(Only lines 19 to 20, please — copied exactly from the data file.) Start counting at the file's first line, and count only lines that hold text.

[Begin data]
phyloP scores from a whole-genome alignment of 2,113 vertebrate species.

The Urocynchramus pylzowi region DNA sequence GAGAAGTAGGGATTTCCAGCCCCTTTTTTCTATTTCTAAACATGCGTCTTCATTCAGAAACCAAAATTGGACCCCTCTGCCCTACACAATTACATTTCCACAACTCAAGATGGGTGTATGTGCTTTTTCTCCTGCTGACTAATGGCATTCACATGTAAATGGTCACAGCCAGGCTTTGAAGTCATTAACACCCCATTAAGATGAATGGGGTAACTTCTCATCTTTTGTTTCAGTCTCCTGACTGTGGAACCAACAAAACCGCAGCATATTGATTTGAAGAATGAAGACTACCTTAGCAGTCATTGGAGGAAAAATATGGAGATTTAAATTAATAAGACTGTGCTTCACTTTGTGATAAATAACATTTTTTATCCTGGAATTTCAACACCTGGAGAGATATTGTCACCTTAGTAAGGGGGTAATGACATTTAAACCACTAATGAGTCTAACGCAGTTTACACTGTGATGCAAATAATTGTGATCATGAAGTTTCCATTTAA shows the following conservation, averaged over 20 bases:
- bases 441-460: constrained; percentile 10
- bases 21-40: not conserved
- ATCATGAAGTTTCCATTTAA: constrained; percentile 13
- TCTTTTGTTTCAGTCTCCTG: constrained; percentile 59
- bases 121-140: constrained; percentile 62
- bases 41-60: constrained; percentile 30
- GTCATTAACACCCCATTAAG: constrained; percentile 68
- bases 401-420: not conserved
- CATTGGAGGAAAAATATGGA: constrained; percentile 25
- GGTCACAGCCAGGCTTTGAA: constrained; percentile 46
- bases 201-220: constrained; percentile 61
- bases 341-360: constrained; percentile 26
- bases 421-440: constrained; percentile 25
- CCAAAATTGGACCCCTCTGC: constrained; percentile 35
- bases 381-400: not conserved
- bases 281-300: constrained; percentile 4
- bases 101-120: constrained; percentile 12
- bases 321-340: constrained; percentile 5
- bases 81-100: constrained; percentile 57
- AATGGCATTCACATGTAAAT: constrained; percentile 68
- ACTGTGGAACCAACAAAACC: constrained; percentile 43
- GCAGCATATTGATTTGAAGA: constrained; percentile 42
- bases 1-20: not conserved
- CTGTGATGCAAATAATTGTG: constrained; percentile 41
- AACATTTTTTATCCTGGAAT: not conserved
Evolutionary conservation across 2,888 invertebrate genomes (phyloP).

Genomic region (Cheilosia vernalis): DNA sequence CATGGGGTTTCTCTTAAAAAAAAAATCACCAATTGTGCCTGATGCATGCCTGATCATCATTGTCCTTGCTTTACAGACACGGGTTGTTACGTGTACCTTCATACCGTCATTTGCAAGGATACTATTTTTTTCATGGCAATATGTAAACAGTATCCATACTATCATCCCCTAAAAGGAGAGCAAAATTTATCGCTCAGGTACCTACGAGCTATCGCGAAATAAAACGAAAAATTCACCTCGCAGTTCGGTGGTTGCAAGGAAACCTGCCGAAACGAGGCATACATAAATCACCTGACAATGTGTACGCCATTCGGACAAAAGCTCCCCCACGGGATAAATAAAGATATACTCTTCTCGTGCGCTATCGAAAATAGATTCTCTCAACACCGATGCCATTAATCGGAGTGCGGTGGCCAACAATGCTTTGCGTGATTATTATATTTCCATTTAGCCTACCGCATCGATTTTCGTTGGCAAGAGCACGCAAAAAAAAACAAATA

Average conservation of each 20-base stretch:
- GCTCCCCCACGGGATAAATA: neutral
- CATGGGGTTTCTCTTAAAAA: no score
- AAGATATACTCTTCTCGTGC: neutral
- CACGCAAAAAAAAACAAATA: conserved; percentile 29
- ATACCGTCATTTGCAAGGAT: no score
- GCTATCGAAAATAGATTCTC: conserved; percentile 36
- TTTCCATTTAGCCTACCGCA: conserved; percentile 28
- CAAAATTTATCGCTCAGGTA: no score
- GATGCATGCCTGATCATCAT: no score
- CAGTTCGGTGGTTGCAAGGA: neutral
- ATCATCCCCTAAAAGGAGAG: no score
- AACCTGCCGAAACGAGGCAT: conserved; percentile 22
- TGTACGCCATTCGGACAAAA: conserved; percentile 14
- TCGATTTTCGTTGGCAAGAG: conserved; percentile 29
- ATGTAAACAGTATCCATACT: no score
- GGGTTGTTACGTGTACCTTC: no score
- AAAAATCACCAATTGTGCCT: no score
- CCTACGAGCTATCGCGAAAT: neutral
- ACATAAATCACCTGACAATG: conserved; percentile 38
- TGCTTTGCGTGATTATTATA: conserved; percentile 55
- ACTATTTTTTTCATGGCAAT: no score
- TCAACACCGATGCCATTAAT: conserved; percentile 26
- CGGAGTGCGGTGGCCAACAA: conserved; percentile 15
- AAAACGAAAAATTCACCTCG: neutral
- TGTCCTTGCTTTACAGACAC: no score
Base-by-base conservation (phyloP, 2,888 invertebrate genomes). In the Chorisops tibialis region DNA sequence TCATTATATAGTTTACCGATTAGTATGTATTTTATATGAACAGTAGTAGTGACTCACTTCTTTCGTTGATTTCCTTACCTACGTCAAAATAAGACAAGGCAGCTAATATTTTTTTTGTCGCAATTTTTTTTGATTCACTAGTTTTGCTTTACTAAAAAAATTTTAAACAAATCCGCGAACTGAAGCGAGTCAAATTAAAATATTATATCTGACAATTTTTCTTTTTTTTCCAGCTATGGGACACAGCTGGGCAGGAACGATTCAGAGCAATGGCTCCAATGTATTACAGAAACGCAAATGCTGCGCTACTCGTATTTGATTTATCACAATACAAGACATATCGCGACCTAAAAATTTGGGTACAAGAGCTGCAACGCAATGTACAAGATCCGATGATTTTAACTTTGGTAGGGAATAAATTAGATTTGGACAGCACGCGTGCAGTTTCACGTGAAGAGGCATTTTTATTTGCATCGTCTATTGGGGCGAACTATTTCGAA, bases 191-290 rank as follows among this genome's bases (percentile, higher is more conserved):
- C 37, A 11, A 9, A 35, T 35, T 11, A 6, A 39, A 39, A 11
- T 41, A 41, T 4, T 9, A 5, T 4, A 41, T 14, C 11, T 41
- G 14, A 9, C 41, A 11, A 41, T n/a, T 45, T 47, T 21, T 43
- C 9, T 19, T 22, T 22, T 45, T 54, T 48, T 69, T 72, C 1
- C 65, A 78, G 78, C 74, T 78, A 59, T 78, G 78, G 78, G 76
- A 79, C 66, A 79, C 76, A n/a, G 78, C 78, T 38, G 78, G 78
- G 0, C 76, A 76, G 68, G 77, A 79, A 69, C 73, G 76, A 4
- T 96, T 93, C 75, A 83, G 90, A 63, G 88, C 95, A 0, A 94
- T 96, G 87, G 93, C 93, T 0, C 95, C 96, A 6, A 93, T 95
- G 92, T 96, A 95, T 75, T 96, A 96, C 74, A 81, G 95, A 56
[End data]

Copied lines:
- bases 101-120: constrained; percentile 12
- bases 321-340: constrained; percentile 5